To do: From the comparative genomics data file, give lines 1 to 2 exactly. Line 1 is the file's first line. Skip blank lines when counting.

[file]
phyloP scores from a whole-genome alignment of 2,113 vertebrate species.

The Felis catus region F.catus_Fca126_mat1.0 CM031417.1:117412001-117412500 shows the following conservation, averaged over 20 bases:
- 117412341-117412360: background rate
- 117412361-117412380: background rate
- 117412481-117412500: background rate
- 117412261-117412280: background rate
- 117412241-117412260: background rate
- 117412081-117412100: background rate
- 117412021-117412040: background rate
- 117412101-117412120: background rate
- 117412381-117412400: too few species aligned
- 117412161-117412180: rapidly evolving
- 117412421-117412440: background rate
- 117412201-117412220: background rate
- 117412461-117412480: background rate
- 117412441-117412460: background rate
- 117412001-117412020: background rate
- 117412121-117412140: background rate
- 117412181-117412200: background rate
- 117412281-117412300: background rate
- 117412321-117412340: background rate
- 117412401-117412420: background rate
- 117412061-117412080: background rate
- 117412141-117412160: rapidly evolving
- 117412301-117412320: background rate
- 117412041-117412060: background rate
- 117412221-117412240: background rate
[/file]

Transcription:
phyloP scores from a whole-genome alignment of 2,113 vertebrate species.

The Felis catus region F.catus_Fca126_mat1.0 CM031417.1:117412001-117412500 shows the following conservation, averaged over 20 bases: